A newly introduced piece of federal border security legislation recognizes how our regional economy depends on the easy flow of people and goods between the United States and Canada.
The 2017 New York State Legislative session ended with little legislating, and that is not a bad thing for Buffalo Niagara employers. Compared to the busy and extended budget negotiations earlier this year, the end of session seemed sedate (As I write this, Governor Cuomo has called the Legislature back to Albany to address a few outstanding issues, chief among them mayoral control of New York City schools). Here are the highlights:
A new report by the Empire Center confirms what many have believed for years – New York State’s prevailing wage law drives up construction costs as much as 25 percent, squandering precious tax dollars in the process.
Governor Cuomo’s plan to have 50 percent of New York State’s electricity come from renewable sources by 2030 took center stage this week at an Assembly hearing. At issue is the cost associated with executing this plan, specifically a bailout for Upstate nuclear plants that will hit manufacturers and other high demand users directly in the wallet.
Several of the Buffalo Niagara Partnership’s state advocacy priorities are now on hold after the Governor and State Legislature failed to reach a final budget agreement. To keep state government running, the Legislature did pass a stop-gap measure through the end of May. This budget extender does includes key issues important to the Partnership and economic development efforts in Buffalo Niagara. They are:
New York State has the third highest Workers’ Compensation premium costs in the country. To ease this growing burden on employers, the Buffalo Niagara Partnership is committed to achieving real reform.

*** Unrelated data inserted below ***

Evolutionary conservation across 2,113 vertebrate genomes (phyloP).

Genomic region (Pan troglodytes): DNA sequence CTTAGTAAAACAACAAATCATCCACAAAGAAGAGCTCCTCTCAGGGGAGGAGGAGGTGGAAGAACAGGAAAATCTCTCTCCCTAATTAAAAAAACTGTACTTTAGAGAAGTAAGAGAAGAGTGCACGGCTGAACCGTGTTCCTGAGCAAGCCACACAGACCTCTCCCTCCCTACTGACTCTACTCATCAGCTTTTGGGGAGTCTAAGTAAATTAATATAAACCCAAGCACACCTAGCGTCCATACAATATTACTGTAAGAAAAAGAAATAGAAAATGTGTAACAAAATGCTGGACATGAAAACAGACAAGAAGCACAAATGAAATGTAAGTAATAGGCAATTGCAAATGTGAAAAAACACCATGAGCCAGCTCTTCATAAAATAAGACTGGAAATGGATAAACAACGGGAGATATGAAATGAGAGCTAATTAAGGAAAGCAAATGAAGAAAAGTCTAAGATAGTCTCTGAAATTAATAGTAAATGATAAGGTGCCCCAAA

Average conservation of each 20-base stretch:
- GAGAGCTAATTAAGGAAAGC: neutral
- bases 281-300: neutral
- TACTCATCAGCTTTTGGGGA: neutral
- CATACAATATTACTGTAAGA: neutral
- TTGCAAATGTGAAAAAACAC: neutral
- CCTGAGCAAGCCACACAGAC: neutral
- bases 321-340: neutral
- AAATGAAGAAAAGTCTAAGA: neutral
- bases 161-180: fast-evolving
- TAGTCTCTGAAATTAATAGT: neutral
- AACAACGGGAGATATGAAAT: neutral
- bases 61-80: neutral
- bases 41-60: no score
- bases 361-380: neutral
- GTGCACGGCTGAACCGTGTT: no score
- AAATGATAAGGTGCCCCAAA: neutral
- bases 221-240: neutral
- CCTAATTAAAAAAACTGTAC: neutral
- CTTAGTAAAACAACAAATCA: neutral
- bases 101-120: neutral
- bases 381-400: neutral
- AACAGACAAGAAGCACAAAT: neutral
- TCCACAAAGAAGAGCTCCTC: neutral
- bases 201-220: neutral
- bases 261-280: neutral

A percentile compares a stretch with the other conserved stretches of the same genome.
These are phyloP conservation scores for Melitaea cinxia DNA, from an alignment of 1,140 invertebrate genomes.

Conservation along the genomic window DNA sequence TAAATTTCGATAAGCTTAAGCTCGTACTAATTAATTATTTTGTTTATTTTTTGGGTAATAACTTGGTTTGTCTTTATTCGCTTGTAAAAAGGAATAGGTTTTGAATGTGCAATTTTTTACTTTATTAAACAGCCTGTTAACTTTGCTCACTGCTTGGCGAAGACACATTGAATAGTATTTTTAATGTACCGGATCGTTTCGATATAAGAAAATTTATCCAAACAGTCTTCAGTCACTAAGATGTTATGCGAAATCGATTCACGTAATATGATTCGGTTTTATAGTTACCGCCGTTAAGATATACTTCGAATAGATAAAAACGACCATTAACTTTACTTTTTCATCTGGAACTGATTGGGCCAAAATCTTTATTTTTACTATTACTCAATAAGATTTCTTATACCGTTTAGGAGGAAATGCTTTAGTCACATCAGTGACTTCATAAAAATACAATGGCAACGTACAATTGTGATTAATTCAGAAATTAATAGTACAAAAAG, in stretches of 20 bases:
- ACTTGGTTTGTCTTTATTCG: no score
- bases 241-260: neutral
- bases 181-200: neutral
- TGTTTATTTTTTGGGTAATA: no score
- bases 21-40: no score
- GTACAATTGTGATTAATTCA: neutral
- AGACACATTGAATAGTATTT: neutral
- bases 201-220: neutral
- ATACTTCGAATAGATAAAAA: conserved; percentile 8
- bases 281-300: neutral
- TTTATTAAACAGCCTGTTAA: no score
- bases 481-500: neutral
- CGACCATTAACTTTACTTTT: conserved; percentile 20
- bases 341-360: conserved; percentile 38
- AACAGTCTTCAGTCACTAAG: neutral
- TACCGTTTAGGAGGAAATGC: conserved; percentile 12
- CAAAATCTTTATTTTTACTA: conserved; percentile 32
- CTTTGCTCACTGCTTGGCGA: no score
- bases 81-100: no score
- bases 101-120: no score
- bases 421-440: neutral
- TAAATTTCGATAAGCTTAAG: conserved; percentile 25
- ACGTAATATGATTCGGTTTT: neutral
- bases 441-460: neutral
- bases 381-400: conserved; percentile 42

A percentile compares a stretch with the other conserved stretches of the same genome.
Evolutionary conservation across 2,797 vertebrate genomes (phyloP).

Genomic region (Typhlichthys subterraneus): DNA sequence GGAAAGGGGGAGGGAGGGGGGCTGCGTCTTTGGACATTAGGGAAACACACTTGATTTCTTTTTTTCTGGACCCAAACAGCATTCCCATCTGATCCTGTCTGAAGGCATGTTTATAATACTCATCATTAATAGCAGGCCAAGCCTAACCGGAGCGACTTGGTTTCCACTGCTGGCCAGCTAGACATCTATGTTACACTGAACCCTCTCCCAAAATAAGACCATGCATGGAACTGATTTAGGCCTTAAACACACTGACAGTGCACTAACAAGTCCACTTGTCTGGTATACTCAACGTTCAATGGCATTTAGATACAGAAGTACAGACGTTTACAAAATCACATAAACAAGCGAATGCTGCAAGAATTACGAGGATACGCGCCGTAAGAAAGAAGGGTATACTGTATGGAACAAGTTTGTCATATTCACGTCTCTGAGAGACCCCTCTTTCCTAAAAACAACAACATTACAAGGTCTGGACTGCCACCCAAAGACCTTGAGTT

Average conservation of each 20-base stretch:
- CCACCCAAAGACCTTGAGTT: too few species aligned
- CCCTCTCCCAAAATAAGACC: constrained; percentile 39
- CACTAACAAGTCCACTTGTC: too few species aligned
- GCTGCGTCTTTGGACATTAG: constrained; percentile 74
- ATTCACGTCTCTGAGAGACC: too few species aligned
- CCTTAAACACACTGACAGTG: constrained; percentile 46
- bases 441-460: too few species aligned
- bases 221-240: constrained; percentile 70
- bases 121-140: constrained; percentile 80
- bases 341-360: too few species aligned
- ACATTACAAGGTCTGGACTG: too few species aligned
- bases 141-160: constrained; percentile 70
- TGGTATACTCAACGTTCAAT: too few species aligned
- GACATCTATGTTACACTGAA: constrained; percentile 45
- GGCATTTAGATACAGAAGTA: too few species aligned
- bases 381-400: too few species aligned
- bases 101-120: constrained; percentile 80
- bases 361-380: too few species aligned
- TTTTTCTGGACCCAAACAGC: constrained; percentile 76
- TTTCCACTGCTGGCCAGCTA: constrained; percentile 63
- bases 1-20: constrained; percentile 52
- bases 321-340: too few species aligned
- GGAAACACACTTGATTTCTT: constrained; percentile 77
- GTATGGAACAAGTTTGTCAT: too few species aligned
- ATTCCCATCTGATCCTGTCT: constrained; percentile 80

A record crowd at this year’s Legislative Lunch heard what the Buffalo Niagara Partnership does and does not want to see as a part of 2017-18 State Budget. Two-hundred people, including many members of the Western New York legislative delegation came together for lunch and conversation at the Marriott in Amherst. The Partnership detailed where we stand on the Governor’s Executive Budget proposal – specifically what we support, what we oppose and what we think is missing.
Governor Cuomo’s Executive Budget proposal contains an item critical to bringing down the cost of electricity for local manufacturers. The Governor’s plan calls for the scheduled sunset of the 18-a Utility Tax on March 31, 2017. A mandated tax on the end user’s utility bill, 18-a hits manufacturers and other high demand users the hardest and puts them at a competitive disadvantage.
In putting together our annual Advocacy Agenda, we survey our membership to gauge their pain points and areas of concern. Each year, our members continue to identify high taxes and escalating labor costs as their largest barriers to success. Those results are not surprising. Buffalo Niagara employers operate in one of the most highly taxes and overly regulated economic environments anywhere in the country.
Governor Andrew Cuomo is doubling down on the Buffalo Billion. At his Buffalo State of the State address at the University at Buffalo yesterday, Cuomo outlined his continued commitment to the Buffalo Billion – rebranded Buffalo Billion2 (Buffalo Billion Squared). The Governor told the crowd he will include $500 million in funding for the Buffalo Billion2 in his proposed budget later this month and hopes the State Legislature backs the full allocation. The funding will be used to support several development projects and initiatives in Buffalo and throughout Western New York, including: